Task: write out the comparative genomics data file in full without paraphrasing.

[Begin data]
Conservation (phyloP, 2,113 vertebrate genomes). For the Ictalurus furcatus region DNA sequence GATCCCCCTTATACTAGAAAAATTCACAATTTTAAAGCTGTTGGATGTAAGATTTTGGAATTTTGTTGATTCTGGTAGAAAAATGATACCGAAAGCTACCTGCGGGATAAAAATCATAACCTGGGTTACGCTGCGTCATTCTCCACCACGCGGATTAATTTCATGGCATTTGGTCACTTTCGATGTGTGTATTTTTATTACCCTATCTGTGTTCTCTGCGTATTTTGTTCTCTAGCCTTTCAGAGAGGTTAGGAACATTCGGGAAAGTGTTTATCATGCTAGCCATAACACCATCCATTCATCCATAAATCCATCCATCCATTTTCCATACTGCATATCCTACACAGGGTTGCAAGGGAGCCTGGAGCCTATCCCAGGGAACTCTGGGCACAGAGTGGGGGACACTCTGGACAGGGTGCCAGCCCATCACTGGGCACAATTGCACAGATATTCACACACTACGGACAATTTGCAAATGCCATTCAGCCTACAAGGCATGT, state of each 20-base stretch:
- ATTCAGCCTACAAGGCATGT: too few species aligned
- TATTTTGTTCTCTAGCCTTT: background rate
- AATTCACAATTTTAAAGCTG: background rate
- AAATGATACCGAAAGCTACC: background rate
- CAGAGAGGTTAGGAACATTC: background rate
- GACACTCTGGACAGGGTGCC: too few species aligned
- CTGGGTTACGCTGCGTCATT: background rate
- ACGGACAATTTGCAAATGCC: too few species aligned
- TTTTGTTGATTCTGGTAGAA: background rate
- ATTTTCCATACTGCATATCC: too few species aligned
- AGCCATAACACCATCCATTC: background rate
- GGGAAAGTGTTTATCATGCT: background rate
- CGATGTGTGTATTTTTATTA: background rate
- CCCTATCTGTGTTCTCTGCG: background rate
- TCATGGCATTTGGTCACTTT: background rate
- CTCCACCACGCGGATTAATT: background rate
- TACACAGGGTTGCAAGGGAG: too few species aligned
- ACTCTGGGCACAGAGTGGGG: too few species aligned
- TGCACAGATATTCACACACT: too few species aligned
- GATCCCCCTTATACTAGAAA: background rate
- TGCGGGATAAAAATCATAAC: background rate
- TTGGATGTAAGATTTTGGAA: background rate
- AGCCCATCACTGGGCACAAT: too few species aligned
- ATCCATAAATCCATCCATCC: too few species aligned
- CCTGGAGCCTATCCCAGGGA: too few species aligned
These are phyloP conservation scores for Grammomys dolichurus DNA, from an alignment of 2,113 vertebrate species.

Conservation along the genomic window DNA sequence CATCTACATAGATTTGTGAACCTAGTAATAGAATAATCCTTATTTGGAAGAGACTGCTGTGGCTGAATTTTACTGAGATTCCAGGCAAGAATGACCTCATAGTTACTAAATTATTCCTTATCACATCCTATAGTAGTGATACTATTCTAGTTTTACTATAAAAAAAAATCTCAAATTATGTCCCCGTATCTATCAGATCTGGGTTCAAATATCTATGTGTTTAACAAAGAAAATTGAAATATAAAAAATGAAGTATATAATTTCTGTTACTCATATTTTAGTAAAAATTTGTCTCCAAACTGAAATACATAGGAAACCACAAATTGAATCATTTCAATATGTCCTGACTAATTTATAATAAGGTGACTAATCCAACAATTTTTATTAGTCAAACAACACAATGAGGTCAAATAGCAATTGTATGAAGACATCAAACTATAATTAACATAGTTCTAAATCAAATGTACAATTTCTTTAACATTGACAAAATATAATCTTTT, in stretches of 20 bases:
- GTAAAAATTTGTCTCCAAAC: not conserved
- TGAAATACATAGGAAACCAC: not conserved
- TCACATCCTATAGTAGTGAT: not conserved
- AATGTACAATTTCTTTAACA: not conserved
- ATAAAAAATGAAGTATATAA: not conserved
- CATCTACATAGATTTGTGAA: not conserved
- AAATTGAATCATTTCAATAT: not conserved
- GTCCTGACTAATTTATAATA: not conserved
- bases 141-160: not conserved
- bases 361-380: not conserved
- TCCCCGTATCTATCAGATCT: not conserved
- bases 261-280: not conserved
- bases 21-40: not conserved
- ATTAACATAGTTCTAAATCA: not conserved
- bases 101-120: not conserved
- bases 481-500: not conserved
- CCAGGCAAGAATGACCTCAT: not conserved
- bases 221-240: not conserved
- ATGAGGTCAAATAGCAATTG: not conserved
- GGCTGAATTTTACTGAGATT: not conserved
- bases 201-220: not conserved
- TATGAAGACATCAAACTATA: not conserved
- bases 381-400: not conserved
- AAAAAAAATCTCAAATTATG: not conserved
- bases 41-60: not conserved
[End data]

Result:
Conservation (phyloP, 2,113 vertebrate genomes). For the Ictalurus furcatus region DNA sequence GATCCCCCTTATACTAGAAAAATTCACAATTTTAAAGCTGTTGGATGTAAGATTTTGGAATTTTGTTGATTCTGGTAGAAAAATGATACCGAAAGCTACCTGCGGGATAAAAATCATAACCTGGGTTACGCTGCGTCATTCTCCACCACGCGGATTAATTTCATGGCATTTGGTCACTTTCGATGTGTGTATTTTTATTACCCTATCTGTGTTCTCTGCGTATTTTGTTCTCTAGCCTTTCAGAGAGGTTAGGAACATTCGGGAAAGTGTTTATCATGCTAGCCATAACACCATCCATTCATCCATAAATCCATCCATCCATTTTCCATACTGCATATCCTACACAGGGTTGCAAGGGAGCCTGGAGCCTATCCCAGGGAACTCTGGGCACAGAGTGGGGGACACTCTGGACAGGGTGCCAGCCCATCACTGGGCACAATTGCACAGATATTCACACACTACGGACAATTTGCAAATGCCATTCAGCCTACAAGGCATGT, state of each 20-base stretch:
- ATTCAGCCTACAAGGCATGT: too few species aligned
- TATTTTGTTCTCTAGCCTTT: background rate
- AATTCACAATTTTAAAGCTG: background rate
- AAATGATACCGAAAGCTACC: background rate
- CAGAGAGGTTAGGAACATTC: background rate
- GACACTCTGGACAGGGTGCC: too few species aligned
- CTGGGTTACGCTGCGTCATT: background rate
- ACGGACAATTTGCAAATGCC: too few species aligned
- TTTTGTTGATTCTGGTAGAA: background rate
- ATTTTCCATACTGCATATCC: too few species aligned
- AGCCATAACACCATCCATTC: background rate
- GGGAAAGTGTTTATCATGCT: background rate
- CGATGTGTGTATTTTTATTA: background rate
- CCCTATCTGTGTTCTCTGCG: background rate
- TCATGGCATTTGGTCACTTT: background rate
- CTCCACCACGCGGATTAATT: background rate
- TACACAGGGTTGCAAGGGAG: too few species aligned
- ACTCTGGGCACAGAGTGGGG: too few species aligned
- TGCACAGATATTCACACACT: too few species aligned
- GATCCCCCTTATACTAGAAA: background rate
- TGCGGGATAAAAATCATAAC: background rate
- TTGGATGTAAGATTTTGGAA: background rate
- AGCCCATCACTGGGCACAAT: too few species aligned
- ATCCATAAATCCATCCATCC: too few species aligned
- CCTGGAGCCTATCCCAGGGA: too few species aligned
These are phyloP conservation scores for Grammomys dolichurus DNA, from an alignment of 2,113 vertebrate species.

Conservation along the genomic window DNA sequence CATCTACATAGATTTGTGAACCTAGTAATAGAATAATCCTTATTTGGAAGAGACTGCTGTGGCTGAATTTTACTGAGATTCCAGGCAAGAATGACCTCATAGTTACTAAATTATTCCTTATCACATCCTATAGTAGTGATACTATTCTAGTTTTACTATAAAAAAAAATCTCAAATTATGTCCCCGTATCTATCAGATCTGGGTTCAAATATCTATGTGTTTAACAAAGAAAATTGAAATATAAAAAATGAAGTATATAATTTCTGTTACTCATATTTTAGTAAAAATTTGTCTCCAAACTGAAATACATAGGAAACCACAAATTGAATCATTTCAATATGTCCTGACTAATTTATAATAAGGTGACTAATCCAACAATTTTTATTAGTCAAACAACACAATGAGGTCAAATAGCAATTGTATGAAGACATCAAACTATAATTAACATAGTTCTAAATCAAATGTACAATTTCTTTAACATTGACAAAATATAATCTTTT, in stretches of 20 bases:
- GTAAAAATTTGTCTCCAAAC: not conserved
- TGAAATACATAGGAAACCAC: not conserved
- TCACATCCTATAGTAGTGAT: not conserved
- AATGTACAATTTCTTTAACA: not conserved
- ATAAAAAATGAAGTATATAA: not conserved
- CATCTACATAGATTTGTGAA: not conserved
- AAATTGAATCATTTCAATAT: not conserved
- GTCCTGACTAATTTATAATA: not conserved
- bases 141-160: not conserved
- bases 361-380: not conserved
- TCCCCGTATCTATCAGATCT: not conserved
- bases 261-280: not conserved
- bases 21-40: not conserved
- ATTAACATAGTTCTAAATCA: not conserved
- bases 101-120: not conserved
- bases 481-500: not conserved
- CCAGGCAAGAATGACCTCAT: not conserved
- bases 221-240: not conserved
- ATGAGGTCAAATAGCAATTG: not conserved
- GGCTGAATTTTACTGAGATT: not conserved
- bases 201-220: not conserved
- TATGAAGACATCAAACTATA: not conserved
- bases 381-400: not conserved
- AAAAAAAATCTCAAATTATG: not conserved
- bases 41-60: not conserved